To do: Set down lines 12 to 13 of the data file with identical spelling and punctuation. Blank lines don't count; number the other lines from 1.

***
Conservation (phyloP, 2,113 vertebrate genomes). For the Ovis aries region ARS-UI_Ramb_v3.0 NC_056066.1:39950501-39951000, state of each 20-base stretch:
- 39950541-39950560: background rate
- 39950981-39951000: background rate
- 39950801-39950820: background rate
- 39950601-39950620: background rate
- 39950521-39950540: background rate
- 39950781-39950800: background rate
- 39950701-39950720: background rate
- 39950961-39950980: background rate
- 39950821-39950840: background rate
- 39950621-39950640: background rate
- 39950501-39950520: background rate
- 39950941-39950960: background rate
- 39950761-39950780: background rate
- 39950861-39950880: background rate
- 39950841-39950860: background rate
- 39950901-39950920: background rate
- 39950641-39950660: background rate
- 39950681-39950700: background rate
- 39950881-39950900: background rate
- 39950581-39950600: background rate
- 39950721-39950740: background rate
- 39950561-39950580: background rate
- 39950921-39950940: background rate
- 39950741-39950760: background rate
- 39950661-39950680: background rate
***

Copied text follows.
- 39950501-39950520: background rate
- 39950941-39950960: background rate